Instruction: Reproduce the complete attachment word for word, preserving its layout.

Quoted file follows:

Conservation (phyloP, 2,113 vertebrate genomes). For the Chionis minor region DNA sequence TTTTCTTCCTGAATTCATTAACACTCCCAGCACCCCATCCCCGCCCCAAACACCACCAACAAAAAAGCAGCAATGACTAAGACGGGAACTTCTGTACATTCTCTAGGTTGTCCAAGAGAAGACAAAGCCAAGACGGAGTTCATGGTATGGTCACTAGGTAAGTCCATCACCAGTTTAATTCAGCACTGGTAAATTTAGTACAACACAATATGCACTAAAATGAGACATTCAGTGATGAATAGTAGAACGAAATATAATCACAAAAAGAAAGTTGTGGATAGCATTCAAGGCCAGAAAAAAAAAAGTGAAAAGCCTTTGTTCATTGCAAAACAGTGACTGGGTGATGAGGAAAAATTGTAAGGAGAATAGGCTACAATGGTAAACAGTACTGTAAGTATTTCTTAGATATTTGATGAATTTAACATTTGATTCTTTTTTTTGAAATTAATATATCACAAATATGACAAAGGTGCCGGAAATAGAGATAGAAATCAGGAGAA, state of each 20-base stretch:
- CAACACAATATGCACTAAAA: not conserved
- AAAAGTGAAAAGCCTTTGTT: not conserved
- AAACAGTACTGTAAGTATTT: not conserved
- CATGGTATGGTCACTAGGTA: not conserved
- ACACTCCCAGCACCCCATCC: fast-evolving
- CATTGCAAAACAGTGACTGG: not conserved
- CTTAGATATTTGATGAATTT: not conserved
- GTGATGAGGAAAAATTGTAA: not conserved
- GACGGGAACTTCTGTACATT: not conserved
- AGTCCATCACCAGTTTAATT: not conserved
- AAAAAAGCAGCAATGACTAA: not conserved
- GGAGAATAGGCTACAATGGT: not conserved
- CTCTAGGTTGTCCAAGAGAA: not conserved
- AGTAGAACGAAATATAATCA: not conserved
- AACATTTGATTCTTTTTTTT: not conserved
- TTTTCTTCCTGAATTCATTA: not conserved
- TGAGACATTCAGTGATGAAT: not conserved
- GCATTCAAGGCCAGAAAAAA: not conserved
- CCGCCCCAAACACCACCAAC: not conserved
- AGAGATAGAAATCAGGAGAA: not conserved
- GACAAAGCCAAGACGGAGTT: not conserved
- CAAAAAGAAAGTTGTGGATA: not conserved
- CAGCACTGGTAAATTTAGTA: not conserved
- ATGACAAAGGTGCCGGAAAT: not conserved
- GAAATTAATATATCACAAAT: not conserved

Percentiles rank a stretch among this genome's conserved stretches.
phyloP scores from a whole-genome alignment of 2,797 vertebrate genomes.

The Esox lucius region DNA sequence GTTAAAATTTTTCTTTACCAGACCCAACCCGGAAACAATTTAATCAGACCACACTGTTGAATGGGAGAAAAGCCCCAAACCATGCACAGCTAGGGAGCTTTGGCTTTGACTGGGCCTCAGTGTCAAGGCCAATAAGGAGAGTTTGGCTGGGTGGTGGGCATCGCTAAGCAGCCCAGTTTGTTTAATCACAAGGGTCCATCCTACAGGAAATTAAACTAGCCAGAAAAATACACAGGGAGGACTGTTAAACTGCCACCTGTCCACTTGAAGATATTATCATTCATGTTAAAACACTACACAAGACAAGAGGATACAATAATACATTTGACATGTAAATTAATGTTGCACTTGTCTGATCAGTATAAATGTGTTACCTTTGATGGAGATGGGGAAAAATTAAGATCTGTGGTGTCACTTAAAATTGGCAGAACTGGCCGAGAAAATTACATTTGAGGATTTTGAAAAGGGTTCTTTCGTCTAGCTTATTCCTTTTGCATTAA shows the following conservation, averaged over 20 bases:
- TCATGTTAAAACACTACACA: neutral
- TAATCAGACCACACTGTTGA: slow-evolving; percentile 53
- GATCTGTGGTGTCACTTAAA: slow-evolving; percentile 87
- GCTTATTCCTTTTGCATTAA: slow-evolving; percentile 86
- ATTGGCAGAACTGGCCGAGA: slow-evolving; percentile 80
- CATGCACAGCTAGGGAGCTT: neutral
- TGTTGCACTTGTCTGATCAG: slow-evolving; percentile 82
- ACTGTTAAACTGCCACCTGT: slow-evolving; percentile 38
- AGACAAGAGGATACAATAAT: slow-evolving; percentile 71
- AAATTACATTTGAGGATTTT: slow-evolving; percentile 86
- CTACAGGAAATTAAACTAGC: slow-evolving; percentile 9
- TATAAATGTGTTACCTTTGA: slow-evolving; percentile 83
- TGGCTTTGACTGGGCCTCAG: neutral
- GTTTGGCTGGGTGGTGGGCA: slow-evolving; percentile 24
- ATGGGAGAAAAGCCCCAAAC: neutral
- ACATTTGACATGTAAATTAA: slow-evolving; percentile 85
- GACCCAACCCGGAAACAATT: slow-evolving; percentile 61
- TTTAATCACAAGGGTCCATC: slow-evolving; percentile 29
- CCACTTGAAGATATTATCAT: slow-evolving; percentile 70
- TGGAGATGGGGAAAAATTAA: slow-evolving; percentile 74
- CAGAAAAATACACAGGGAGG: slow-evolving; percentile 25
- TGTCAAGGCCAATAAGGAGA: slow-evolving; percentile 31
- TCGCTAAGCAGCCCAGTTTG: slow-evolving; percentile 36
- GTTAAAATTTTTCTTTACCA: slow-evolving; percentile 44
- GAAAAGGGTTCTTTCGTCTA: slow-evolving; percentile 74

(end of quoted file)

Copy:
Conservation (phyloP, 2,113 vertebrate genomes). For the Chionis minor region DNA sequence TTTTCTTCCTGAATTCATTAACACTCCCAGCACCCCATCCCCGCCCCAAACACCACCAACAAAAAAGCAGCAATGACTAAGACGGGAACTTCTGTACATTCTCTAGGTTGTCCAAGAGAAGACAAAGCCAAGACGGAGTTCATGGTATGGTCACTAGGTAAGTCCATCACCAGTTTAATTCAGCACTGGTAAATTTAGTACAACACAATATGCACTAAAATGAGACATTCAGTGATGAATAGTAGAACGAAATATAATCACAAAAAGAAAGTTGTGGATAGCATTCAAGGCCAGAAAAAAAAAAGTGAAAAGCCTTTGTTCATTGCAAAACAGTGACTGGGTGATGAGGAAAAATTGTAAGGAGAATAGGCTACAATGGTAAACAGTACTGTAAGTATTTCTTAGATATTTGATGAATTTAACATTTGATTCTTTTTTTTGAAATTAATATATCACAAATATGACAAAGGTGCCGGAAATAGAGATAGAAATCAGGAGAA, state of each 20-base stretch:
- CAACACAATATGCACTAAAA: not conserved
- AAAAGTGAAAAGCCTTTGTT: not conserved
- AAACAGTACTGTAAGTATTT: not conserved
- CATGGTATGGTCACTAGGTA: not conserved
- ACACTCCCAGCACCCCATCC: fast-evolving
- CATTGCAAAACAGTGACTGG: not conserved
- CTTAGATATTTGATGAATTT: not conserved
- GTGATGAGGAAAAATTGTAA: not conserved
- GACGGGAACTTCTGTACATT: not conserved
- AGTCCATCACCAGTTTAATT: not conserved
- AAAAAAGCAGCAATGACTAA: not conserved
- GGAGAATAGGCTACAATGGT: not conserved
- CTCTAGGTTGTCCAAGAGAA: not conserved
- AGTAGAACGAAATATAATCA: not conserved
- AACATTTGATTCTTTTTTTT: not conserved
- TTTTCTTCCTGAATTCATTA: not conserved
- TGAGACATTCAGTGATGAAT: not conserved
- GCATTCAAGGCCAGAAAAAA: not conserved
- CCGCCCCAAACACCACCAAC: not conserved
- AGAGATAGAAATCAGGAGAA: not conserved
- GACAAAGCCAAGACGGAGTT: not conserved
- CAAAAAGAAAGTTGTGGATA: not conserved
- CAGCACTGGTAAATTTAGTA: not conserved
- ATGACAAAGGTGCCGGAAAT: not conserved
- GAAATTAATATATCACAAAT: not conserved

Percentiles rank a stretch among this genome's conserved stretches.
phyloP scores from a whole-genome alignment of 2,797 vertebrate genomes.

The Esox lucius region DNA sequence GTTAAAATTTTTCTTTACCAGACCCAACCCGGAAACAATTTAATCAGACCACACTGTTGAATGGGAGAAAAGCCCCAAACCATGCACAGCTAGGGAGCTTTGGCTTTGACTGGGCCTCAGTGTCAAGGCCAATAAGGAGAGTTTGGCTGGGTGGTGGGCATCGCTAAGCAGCCCAGTTTGTTTAATCACAAGGGTCCATCCTACAGGAAATTAAACTAGCCAGAAAAATACACAGGGAGGACTGTTAAACTGCCACCTGTCCACTTGAAGATATTATCATTCATGTTAAAACACTACACAAGACAAGAGGATACAATAATACATTTGACATGTAAATTAATGTTGCACTTGTCTGATCAGTATAAATGTGTTACCTTTGATGGAGATGGGGAAAAATTAAGATCTGTGGTGTCACTTAAAATTGGCAGAACTGGCCGAGAAAATTACATTTGAGGATTTTGAAAAGGGTTCTTTCGTCTAGCTTATTCCTTTTGCATTAA shows the following conservation, averaged over 20 bases:
- TCATGTTAAAACACTACACA: neutral
- TAATCAGACCACACTGTTGA: slow-evolving; percentile 53
- GATCTGTGGTGTCACTTAAA: slow-evolving; percentile 87
- GCTTATTCCTTTTGCATTAA: slow-evolving; percentile 86
- ATTGGCAGAACTGGCCGAGA: slow-evolving; percentile 80
- CATGCACAGCTAGGGAGCTT: neutral
- TGTTGCACTTGTCTGATCAG: slow-evolving; percentile 82
- ACTGTTAAACTGCCACCTGT: slow-evolving; percentile 38
- AGACAAGAGGATACAATAAT: slow-evolving; percentile 71
- AAATTACATTTGAGGATTTT: slow-evolving; percentile 86
- CTACAGGAAATTAAACTAGC: slow-evolving; percentile 9
- TATAAATGTGTTACCTTTGA: slow-evolving; percentile 83
- TGGCTTTGACTGGGCCTCAG: neutral
- GTTTGGCTGGGTGGTGGGCA: slow-evolving; percentile 24
- ATGGGAGAAAAGCCCCAAAC: neutral
- ACATTTGACATGTAAATTAA: slow-evolving; percentile 85
- GACCCAACCCGGAAACAATT: slow-evolving; percentile 61
- TTTAATCACAAGGGTCCATC: slow-evolving; percentile 29
- CCACTTGAAGATATTATCAT: slow-evolving; percentile 70
- TGGAGATGGGGAAAAATTAA: slow-evolving; percentile 74
- CAGAAAAATACACAGGGAGG: slow-evolving; percentile 25
- TGTCAAGGCCAATAAGGAGA: slow-evolving; percentile 31
- TCGCTAAGCAGCCCAGTTTG: slow-evolving; percentile 36
- GTTAAAATTTTTCTTTACCA: slow-evolving; percentile 44
- GAAAAGGGTTCTTTCGTCTA: slow-evolving; percentile 74